Some Democratic candidates used Wednesday night’s debate to speak to those concerns, without exacerbating the concerns of the left’s most marginalized and without painting the white working-class with stereotypical brushes.
When Trump launched his campaign in June 2015, he said:
“Our real unemployment is anywhere from 18 to 20 percent. Don’t believe the 5.6. Don’t believe it. That’s right. A lot of people up there can’t get jobs. They can’t get jobs, because there are no jobs, because China has our jobs and Mexico has our jobs. They all have jobs.”
That may not have been true, but it was powerful. And the president ultimately won more than 65 percent of the white working-class vote in 2016.
Rep. Tim Ryan (D-Ohio) is a lower-tier presidential hopeful who has built his political brand around reorienting Democrats’ pitch to moderates and Midwestern working-class voters. He had his strongest moment of the debate on that topic.
We have a perception problem with the Democratic Party. We are not connecting to the working-class people in the very states that I represent in Ohio, in the industrial Midwest. We’ve lost all connection. We have got to change the center of gravity of the Democratic Party from being coastal elitist and Ivy League, which is the perception, to somebody from the forgotten communities that have been left behind for the last 30 years, to get those workers back on our side so we can say we’re going to build electric vehicles, we’re going to build solar panels.
And in a breakout moment for New York Mayor Bill de Blasio, he told those voters that Trump had sold them a bill of goods.
We’re not being honest about the division that’s been fomented in this country: the way that American citizens have been told that immigrants somehow created their misery and their pain and their challenges. For all the American citizens out there who feel you’re falling behind or feel the American Dream is not working for you, the immigrants didn’t do that to you. . . . The big corporations did that to you. The 1 percent did that to you.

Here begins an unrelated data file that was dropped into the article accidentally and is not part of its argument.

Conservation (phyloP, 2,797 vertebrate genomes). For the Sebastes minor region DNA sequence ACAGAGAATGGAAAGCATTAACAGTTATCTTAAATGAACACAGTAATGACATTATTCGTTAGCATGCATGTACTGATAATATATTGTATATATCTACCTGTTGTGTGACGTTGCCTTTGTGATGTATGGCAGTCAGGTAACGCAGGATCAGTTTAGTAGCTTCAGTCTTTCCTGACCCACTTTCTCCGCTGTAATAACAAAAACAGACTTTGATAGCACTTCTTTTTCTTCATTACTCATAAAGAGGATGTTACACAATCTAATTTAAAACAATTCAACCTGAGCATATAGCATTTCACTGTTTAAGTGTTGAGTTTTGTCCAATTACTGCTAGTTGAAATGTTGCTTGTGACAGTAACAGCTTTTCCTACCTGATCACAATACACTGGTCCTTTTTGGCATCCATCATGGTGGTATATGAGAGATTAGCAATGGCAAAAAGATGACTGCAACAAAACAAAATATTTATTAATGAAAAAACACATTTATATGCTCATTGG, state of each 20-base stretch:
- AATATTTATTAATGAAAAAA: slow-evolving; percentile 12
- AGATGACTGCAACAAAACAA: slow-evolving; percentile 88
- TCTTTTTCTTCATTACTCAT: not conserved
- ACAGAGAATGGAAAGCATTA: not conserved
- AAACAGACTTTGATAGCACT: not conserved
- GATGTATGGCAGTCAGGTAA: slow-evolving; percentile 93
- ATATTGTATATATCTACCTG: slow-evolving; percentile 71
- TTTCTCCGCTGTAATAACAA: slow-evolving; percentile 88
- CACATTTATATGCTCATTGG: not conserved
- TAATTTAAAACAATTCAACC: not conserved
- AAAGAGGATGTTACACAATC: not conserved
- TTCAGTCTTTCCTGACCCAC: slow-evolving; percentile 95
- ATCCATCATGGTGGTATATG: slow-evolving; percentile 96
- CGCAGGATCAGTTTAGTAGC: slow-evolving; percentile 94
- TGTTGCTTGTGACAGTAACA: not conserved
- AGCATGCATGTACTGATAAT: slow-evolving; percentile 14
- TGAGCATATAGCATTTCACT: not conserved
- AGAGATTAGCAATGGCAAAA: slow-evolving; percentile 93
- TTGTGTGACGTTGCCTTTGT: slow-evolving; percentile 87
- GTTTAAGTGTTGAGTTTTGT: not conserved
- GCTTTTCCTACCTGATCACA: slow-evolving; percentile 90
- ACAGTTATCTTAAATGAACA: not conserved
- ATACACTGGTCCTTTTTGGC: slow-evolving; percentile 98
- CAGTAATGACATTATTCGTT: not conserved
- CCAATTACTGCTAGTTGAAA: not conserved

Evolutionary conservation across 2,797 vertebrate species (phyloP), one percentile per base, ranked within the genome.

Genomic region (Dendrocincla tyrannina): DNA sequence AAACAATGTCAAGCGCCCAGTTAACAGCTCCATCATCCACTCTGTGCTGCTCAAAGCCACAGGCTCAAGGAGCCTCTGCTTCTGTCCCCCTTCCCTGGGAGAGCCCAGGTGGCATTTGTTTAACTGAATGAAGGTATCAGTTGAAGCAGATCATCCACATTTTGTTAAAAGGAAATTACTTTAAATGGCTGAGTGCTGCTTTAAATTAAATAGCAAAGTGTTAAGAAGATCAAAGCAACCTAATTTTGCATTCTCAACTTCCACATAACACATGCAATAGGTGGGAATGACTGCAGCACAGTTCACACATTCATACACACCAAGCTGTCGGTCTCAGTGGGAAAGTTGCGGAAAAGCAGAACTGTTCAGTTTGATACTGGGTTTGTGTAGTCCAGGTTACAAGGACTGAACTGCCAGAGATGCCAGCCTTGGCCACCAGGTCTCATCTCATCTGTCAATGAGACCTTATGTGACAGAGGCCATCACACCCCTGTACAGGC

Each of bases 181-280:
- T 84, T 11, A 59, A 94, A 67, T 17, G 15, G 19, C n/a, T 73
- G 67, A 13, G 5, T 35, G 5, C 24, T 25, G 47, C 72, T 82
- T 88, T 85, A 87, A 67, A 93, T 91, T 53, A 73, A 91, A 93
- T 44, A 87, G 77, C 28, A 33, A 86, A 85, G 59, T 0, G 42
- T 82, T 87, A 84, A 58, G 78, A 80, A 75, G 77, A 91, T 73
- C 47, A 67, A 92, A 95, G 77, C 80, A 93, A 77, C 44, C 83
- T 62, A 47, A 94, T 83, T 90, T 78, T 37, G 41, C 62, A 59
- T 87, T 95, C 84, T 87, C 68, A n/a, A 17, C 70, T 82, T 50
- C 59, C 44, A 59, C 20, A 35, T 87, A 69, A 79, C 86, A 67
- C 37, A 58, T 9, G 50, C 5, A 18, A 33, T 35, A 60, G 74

De Blasio’s approach suggested a path toward winning the white working class without neglecting the demographics that have been most loyal to the Democratic Party — something that has been a major topic of concern among the left ever since Trump’s win with the demographic led liberals to seriously rethink their campaigning, tribes and values.
After examining the election results, Ruy Teixeira, a political scientist, wrote a study for the Center for American Progress, a liberal think tank, about how the left can connect differently with white working-class voters. He talked to the National Journal about that study a year after the 2016 election and said:
“Calling these voters a bunch of racists is toxic. You’ve got to acknowledge these voters have real problems and their communities are declining. You have to cut the deficit you’re experiencing with noncollege white voters, particularly in states where they’re dominant, like in the Rust Belt.”
But the pushback from some of the left’s most vocal demographics has been intense. Liberals argued that the Democratic Party needed to be loyal to those who had consistently shown their support for the party — black Americans, women and the LGBT community, among other marginalized groups.
However, De Blasio showed Democratic candidates that if given the chance to court the white working class, it can be done in a way that doesn’t alienate other wings of the party. The candidates seemed to want to find a way to connect with those who were drawn to Trump’s divisive message without losing the people who stand to be harmed by it.